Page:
The reconstruction and widening of the Pennsylvania Turnpike's Northeast Extension (I-476) between mileposts A38-A44 involves the addition of travel lanes and the removal and replacement of five bridges. According to Section 106 of the National Historic
Preservation Act (NHPA1966), Federal agencies must consider the effects of federally funded, licensed, or permitted projects on historic properties and afford the Advisory Council on Historic Preservation (ACHP) an opportunity to comment on such projects.
A historic property is any property that is included in, or eligible for inclusion in, the National Register of Historic Places (NRHP). NRHP listed or eligible properties fall into five broad categories: Buildings, Structures, Sites, Objects, and Districts.
As nearly every major turnpike project requires permits from federal agencies like the U.S. Army Corps of Engineers, an archaeological survey is routinely a part of the planning process needed in order to comply with the NHPA and 36CFR Part 800, the
Advisory Council on Historic Preservation regulations that implement the NHPA, Section 106 process. Determining the effect of any project on archaeological resources is, therefore, an important component of the planning process for any transportation
project and the PTC MP A38-A44 project is no exception.
Archaeological investigations typically involve three phases. Phase I identification survey is a reconnaissance survey which is often subdivided into Phase IA and Phase IB. Phase IA survey is the most basic type of survey focused on establishing the environmental,
Pre-contact, and Historical contexts for the project area. To do so, sources like historic maps and primary documents, scholarly research, and state archaeological site files are examined to identify the locations of former buildings and or sites
of notable events in and around the project area. At the Phase IA level, the probability of encountering prehistoric sites is assessed by identifying known site locations in the area and identifying areas in the environment that share environmental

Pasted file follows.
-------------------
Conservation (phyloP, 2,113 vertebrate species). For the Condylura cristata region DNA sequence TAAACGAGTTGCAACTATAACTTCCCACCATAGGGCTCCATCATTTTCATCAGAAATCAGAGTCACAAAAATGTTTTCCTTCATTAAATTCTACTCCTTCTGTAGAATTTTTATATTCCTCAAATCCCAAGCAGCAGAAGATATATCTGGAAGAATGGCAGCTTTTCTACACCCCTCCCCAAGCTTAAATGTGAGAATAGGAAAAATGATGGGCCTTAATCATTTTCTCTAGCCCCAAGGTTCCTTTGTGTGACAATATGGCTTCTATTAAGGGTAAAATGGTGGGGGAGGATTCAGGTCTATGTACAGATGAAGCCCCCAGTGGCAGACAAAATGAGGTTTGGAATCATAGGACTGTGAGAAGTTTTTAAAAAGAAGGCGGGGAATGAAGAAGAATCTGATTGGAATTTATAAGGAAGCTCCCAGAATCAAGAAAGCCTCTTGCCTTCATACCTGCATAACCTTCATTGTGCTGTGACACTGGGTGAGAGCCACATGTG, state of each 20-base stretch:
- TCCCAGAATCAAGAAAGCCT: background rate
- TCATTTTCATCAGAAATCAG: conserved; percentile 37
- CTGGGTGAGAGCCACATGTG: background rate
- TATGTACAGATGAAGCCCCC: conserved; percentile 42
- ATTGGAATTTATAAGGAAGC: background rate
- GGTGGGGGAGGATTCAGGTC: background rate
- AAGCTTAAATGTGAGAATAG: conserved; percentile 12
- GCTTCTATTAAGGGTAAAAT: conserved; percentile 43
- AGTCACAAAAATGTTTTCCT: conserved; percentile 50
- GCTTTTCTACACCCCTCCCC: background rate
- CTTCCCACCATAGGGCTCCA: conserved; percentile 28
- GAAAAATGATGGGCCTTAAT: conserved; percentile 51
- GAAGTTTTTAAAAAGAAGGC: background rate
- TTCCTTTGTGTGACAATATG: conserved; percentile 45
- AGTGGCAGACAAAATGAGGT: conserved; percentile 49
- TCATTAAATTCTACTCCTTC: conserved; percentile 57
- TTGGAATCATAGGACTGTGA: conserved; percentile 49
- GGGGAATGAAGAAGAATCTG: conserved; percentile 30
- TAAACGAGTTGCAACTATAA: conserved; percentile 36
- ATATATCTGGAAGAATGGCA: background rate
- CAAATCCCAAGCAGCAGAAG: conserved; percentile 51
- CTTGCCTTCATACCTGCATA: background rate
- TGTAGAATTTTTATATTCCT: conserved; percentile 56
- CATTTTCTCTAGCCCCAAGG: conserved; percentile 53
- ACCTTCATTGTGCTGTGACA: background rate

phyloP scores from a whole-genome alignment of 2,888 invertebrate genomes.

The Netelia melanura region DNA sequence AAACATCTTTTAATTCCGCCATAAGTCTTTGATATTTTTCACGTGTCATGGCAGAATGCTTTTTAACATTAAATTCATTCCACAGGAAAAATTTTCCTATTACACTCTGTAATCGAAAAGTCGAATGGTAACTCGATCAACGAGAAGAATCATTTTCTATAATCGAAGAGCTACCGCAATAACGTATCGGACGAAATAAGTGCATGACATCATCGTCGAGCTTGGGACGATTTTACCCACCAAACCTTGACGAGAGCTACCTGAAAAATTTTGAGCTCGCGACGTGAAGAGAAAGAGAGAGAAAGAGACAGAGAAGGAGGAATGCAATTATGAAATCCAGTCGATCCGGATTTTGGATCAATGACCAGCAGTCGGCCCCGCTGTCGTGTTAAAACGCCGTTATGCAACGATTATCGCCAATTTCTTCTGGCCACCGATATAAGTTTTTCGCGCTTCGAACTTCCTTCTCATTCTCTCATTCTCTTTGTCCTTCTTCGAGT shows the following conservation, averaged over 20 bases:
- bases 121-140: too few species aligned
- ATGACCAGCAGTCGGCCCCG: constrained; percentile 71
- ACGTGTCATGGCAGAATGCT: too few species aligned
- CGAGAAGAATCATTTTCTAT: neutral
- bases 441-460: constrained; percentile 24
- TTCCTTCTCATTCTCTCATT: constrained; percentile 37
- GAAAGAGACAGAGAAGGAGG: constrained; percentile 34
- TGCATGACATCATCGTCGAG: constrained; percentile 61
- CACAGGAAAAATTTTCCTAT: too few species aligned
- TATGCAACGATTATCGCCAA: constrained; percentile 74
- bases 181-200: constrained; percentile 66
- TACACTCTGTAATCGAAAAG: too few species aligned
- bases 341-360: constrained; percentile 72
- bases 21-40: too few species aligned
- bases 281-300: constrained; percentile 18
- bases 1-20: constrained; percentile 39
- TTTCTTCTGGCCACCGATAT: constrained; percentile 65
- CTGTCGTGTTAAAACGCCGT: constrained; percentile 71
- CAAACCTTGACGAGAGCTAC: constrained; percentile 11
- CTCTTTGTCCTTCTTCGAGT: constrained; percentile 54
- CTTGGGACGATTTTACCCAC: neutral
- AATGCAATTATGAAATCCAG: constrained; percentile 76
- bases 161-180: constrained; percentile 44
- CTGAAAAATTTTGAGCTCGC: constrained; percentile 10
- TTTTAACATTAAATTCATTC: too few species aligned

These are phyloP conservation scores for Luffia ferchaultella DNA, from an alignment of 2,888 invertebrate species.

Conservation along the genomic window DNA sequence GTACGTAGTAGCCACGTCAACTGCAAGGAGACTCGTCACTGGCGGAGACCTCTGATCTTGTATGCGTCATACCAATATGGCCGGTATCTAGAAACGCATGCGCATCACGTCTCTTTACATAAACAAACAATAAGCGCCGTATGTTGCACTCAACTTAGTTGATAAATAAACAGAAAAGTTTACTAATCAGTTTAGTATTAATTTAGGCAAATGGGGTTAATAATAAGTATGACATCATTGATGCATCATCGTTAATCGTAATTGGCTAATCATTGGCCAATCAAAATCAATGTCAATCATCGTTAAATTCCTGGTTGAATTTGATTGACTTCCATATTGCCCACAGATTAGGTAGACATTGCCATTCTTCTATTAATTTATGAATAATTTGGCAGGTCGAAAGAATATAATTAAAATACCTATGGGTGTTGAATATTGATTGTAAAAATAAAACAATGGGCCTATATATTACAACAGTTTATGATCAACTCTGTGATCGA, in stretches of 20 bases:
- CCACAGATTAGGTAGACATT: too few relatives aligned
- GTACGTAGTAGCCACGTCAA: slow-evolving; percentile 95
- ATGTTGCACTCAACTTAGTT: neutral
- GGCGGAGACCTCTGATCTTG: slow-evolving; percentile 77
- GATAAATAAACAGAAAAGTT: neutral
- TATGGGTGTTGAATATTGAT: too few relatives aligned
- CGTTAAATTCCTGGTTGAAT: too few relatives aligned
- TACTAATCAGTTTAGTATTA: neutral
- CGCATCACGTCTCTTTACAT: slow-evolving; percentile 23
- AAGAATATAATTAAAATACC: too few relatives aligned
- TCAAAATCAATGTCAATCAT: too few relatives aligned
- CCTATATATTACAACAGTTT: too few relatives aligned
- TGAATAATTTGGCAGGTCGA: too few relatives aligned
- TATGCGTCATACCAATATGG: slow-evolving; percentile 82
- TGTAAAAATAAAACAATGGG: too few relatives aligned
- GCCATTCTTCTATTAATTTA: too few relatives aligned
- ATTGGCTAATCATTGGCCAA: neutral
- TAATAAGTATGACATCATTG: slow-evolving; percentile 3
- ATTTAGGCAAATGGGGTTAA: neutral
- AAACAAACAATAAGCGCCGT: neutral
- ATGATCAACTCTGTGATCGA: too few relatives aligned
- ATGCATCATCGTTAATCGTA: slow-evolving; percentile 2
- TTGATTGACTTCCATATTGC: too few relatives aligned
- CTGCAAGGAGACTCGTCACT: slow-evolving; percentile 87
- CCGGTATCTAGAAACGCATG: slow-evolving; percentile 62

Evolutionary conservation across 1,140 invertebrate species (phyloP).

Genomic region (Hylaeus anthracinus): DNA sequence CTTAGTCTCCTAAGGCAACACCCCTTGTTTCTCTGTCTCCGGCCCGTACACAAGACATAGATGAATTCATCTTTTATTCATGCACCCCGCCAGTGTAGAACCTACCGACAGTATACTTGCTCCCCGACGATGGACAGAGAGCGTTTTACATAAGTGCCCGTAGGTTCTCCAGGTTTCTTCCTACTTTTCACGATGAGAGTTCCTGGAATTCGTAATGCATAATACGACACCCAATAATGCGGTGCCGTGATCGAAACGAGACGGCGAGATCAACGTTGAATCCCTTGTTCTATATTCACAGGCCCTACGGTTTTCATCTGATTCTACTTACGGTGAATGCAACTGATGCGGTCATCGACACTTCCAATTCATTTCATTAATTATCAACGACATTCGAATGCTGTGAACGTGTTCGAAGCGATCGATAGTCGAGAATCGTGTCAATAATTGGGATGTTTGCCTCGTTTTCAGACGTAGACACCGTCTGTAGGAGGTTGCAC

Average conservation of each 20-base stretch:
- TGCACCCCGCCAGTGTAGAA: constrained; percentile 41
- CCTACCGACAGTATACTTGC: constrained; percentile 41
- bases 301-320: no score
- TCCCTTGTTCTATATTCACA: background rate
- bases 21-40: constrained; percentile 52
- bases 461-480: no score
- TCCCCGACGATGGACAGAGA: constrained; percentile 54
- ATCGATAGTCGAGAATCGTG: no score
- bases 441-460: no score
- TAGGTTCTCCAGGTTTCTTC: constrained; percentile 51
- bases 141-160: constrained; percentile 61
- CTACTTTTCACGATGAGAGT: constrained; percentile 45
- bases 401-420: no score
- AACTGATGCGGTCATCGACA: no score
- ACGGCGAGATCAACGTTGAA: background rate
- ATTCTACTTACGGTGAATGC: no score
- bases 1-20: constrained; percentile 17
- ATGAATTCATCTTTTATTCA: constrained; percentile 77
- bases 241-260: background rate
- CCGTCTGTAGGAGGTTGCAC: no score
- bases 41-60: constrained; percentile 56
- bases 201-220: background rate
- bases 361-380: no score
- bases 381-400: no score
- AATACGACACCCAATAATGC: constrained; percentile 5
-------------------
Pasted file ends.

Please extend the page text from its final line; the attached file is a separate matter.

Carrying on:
similarities with those places that prehistoric peoples are known to have occupied. If at this stage it is determined that the project area will have no effect to historic properties, or areas likely to contain an archaeological site (a discreet location
containing evidence of past human activity) then no further archaeological work is needed and the Section 106 process has been completed. However, if the Phase IA survey indicates that the project area has the potential to contain archaeological sites,
then field testing is conducted. This initial fieldwork is commonly called a Phase IB survey.
The purpose of Phase IB survey is to identify the presence of archaeological deposits and, where possible, delineate the boundary of an archaeological site. Once an archaeological site is identified a Phase II archaeological investigation may be conducted
to assess its NHRP eligibility.
During a Phase II archaeological investigation, a more robust sample of the soils within the site is examined, recovered artifacts are analyzed, and an attempt is made to determine the function and temporal association of the site. If, at the conclusion
of the Phase II investigations, archaeologists determine that they have a site that meets NRHP eligibility requirements, recommendations are made to either attempt to avoid or minimize project effects to the site. If avoidance is not possible, then
efforts to mitigate the effects are determined through coordination with project consulting parties, usually resulting in a Phase III Data Recovery excavation of the site.
Phase III data recovery excavations endeavor to collect and record significant information from the site by collecting and analyzing artifacts, mapping of the cultural features (i.e. foundations, pits, privies, wells, graves, hearths, pits etc.). Such
excavations preserve a record of the spatial relationships of the material recovered thus maintaining a record of what occurred there.
The PTC Northeast Extension Milepost A38-A44 project has included archaeological work covering all phases of archaeological investigation described above. For more information about the work completed during each phase, click the appropriate link below.